Background: The 19-kD protein of buckwheat (BW) has been suggested to be a major allergen, but its characteristics and clinical significance are poorly defined. Methods: cDNA of the 19-kD BW allergen was cloned and expressed in Escherichia coli. Allergenicity and cross-allergenicity were confirmed by inhibition immunoblotting or by ELISA inhibition. The recombinant (r19-kD) protein was assessed for clinical utility in the diagnosis of BW reactivity in 18 BW-allergic and 19 BW-asymptomatic sensitized subjects using receiver operating characteristic analysis. Results: The 19-kD BW allergen, which is composed of 135 amino acids, has a weak homology to the vicilin-like allergens of cashew (Ana o 1), English walnut (Jug r 2) and 7 S globulin from Sesamum indicum. The r19-kD protein can inhibit sIgE binding to native 19-kD BW allergen. The maximum percentage inhibition of sIgE binding to crude BW extract was 56%. About 83.3% of the BW allergy patients had sIgE bound to r19-kD protein, compared to only 1 of the 19 BW-asymptomatic sensitized subjects. The areas under the receiver operating characteristic curves for the skin prick tests [0.925 (95% confidence interval: 0.839-1.012), p < 0.001] as well as r19-kD protein sIgE ELISAs [0.860 (95% confidence interval: 0.725-0.995), p <0.001] were higher than that of BW sIgE coated allergen particle test results [0.803 (95% confidence interval: 0.661-0.945), p = 0.002]. Conclusions: The 19-kD BW allergen may be the major allergen from BW. For the diagnosis of clinical reactivity to BW, the r19-kD protein sIgE ELISA test was more discriminative than the coated allergen particle sIgE measurement using whole BW extract.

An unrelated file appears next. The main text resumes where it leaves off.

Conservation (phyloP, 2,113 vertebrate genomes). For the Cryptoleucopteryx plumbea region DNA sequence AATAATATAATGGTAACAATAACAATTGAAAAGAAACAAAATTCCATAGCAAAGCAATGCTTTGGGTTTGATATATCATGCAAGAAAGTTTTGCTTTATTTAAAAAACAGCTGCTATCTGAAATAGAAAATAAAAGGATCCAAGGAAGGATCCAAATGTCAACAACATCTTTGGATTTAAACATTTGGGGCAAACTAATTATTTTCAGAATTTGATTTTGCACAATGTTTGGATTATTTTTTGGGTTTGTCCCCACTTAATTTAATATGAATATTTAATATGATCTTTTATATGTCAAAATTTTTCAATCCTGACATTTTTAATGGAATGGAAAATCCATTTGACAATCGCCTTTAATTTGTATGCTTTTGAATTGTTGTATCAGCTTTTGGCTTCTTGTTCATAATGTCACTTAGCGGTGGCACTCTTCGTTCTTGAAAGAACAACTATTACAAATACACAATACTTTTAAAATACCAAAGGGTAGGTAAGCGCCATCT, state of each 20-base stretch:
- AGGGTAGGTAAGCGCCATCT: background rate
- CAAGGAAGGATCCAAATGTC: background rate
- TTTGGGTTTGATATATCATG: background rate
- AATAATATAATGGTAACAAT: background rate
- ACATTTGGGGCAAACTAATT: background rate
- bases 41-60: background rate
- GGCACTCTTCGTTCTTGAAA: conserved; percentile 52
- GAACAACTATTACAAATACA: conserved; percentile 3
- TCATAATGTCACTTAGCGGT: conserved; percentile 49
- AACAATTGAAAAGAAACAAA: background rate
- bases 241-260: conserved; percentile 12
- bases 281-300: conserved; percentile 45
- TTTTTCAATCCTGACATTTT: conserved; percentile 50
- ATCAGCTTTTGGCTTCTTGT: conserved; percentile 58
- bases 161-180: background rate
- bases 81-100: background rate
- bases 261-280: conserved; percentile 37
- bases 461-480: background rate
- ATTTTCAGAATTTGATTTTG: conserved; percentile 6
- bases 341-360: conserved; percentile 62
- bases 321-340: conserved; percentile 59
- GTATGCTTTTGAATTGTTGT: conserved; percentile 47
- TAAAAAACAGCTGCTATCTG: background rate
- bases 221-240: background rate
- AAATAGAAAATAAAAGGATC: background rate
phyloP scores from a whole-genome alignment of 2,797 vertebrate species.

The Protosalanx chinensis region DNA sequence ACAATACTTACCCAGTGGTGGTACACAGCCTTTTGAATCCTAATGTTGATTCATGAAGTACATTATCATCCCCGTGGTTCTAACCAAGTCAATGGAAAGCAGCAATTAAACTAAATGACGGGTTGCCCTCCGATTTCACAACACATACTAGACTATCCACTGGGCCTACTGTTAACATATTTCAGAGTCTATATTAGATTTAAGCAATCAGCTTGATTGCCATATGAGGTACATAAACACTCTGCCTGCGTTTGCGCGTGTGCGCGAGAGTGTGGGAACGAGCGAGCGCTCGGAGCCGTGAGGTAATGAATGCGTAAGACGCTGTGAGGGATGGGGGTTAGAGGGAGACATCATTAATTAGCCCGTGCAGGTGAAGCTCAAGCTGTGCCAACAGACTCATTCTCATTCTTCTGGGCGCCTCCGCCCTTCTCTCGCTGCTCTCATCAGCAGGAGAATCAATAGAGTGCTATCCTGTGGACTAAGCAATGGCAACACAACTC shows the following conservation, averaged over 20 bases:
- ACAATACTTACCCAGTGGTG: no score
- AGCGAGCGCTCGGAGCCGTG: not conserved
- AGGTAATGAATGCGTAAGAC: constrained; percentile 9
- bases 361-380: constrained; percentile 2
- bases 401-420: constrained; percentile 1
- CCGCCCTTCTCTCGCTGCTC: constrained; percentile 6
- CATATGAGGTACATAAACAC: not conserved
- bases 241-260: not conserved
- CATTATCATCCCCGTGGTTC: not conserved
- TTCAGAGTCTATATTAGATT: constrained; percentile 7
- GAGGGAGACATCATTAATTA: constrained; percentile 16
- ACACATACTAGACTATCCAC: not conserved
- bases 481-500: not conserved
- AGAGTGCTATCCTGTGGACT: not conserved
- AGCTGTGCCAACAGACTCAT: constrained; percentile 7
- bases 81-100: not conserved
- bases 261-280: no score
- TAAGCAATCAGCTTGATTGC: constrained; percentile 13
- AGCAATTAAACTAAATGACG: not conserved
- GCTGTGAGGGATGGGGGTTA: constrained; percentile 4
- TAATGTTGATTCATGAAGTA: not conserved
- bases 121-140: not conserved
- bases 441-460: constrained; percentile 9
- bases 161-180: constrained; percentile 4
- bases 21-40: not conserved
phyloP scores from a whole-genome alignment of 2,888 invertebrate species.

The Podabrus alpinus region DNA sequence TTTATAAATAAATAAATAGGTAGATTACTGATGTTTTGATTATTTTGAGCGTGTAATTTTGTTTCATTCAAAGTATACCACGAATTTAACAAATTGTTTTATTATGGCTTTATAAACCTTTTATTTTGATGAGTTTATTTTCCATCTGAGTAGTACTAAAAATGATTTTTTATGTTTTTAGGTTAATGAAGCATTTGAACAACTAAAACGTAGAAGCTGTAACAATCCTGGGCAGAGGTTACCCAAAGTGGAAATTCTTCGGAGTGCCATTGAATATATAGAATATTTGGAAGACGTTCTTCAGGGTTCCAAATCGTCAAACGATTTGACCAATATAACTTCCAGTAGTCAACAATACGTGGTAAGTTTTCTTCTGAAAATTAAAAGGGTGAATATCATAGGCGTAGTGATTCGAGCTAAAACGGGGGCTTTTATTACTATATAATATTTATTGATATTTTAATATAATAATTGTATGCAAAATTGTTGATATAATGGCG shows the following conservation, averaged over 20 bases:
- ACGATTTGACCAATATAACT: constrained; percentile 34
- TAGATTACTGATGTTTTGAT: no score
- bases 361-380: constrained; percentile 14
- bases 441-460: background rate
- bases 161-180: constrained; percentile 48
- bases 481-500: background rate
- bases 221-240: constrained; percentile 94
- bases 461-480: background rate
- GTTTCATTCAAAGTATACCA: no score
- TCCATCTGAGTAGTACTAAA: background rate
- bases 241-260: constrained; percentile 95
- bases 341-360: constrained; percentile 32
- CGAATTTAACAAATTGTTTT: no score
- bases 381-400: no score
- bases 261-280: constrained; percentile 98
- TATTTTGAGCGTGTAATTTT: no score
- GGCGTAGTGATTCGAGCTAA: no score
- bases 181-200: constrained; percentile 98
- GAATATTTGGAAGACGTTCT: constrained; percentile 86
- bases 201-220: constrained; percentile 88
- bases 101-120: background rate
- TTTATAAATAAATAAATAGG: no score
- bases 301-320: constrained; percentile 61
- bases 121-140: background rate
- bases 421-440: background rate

All Science Journal Classification (ASJC) codes
- Immunology and Allergy